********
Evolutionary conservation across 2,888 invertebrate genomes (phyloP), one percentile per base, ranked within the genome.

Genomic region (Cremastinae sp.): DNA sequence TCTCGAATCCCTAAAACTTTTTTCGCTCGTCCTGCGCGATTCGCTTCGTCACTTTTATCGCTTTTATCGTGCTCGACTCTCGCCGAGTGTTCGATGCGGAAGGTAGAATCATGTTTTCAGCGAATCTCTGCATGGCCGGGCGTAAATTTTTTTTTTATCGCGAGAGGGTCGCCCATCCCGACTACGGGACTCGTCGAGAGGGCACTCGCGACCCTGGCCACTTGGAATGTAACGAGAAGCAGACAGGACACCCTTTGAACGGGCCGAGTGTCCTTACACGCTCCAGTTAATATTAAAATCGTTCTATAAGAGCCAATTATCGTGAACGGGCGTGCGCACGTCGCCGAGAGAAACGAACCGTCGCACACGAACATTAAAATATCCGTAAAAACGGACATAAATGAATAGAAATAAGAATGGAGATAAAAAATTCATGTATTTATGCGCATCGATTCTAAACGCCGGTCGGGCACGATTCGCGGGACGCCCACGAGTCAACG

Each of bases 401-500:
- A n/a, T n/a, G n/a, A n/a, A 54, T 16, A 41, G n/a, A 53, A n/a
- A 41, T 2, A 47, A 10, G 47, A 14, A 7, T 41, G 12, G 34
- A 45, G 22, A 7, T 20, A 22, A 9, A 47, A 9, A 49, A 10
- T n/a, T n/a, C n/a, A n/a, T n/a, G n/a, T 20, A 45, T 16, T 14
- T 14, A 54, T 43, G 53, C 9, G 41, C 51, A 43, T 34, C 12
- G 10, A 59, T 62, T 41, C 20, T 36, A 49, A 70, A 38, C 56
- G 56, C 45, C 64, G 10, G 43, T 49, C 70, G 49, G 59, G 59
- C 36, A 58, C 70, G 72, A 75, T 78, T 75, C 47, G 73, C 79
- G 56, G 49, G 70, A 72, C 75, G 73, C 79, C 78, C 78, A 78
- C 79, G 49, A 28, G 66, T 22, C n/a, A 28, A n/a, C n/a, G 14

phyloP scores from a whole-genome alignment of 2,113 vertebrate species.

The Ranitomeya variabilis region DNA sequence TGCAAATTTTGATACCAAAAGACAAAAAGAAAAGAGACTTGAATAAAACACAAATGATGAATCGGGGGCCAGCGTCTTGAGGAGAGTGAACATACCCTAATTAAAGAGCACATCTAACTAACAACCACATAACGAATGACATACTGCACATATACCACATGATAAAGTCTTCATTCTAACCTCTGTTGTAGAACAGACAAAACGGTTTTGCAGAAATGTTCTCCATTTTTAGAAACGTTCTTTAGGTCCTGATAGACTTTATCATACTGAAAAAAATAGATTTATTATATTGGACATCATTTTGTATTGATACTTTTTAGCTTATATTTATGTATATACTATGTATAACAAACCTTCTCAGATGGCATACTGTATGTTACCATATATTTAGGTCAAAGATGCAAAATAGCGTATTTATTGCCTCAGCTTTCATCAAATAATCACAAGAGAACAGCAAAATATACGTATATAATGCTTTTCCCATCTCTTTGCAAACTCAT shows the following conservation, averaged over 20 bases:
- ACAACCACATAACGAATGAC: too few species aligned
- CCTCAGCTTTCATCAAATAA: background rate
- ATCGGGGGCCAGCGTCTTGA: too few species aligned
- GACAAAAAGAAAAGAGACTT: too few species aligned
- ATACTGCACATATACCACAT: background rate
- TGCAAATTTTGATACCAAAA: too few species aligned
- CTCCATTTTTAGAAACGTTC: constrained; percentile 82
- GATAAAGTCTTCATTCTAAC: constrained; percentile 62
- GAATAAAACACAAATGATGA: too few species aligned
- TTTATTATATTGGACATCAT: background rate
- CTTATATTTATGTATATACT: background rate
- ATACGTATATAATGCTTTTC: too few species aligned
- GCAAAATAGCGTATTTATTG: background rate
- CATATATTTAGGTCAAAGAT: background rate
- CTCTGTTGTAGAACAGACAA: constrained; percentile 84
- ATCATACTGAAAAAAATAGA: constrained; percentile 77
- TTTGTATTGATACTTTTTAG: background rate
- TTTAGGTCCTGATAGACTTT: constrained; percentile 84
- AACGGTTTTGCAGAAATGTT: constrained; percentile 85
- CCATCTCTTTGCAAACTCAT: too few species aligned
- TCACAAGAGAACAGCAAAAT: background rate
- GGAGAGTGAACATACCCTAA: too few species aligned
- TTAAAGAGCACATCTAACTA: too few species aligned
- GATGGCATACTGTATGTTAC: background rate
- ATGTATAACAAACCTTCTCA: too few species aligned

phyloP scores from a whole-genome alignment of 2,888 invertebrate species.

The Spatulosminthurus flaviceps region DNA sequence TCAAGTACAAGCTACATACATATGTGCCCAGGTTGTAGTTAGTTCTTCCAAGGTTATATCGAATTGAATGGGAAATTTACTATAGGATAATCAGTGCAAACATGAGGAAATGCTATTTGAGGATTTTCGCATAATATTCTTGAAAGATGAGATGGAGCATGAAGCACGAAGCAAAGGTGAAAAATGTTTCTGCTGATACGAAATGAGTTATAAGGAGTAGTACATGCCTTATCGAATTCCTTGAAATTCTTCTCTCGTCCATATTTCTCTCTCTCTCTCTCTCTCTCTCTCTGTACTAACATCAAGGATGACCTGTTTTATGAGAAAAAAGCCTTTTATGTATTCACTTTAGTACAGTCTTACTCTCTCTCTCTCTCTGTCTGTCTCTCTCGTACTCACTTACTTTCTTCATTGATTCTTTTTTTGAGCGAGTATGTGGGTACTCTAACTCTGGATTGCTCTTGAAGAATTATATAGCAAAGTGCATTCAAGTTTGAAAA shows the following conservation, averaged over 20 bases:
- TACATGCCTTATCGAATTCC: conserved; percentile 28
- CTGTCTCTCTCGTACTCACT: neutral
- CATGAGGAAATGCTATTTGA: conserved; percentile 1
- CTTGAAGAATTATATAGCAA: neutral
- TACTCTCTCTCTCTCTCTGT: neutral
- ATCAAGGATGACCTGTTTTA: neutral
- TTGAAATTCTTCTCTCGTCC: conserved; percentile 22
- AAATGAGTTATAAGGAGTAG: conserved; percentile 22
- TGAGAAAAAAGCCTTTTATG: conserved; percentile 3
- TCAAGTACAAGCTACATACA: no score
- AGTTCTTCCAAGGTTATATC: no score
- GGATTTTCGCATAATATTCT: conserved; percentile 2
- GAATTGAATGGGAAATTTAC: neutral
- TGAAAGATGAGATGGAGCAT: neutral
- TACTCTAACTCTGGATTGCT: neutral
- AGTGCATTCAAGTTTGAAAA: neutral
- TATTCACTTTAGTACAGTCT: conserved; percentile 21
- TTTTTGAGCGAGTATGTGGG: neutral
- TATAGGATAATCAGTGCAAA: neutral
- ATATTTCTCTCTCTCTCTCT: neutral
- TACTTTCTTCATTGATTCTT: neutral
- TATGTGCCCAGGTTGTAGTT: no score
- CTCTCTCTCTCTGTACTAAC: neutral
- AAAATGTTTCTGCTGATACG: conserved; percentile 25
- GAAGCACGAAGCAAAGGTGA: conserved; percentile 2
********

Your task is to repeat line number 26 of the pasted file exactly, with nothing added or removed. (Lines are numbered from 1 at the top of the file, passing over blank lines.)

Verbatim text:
- CTTATATTTATGTATATACT: background rate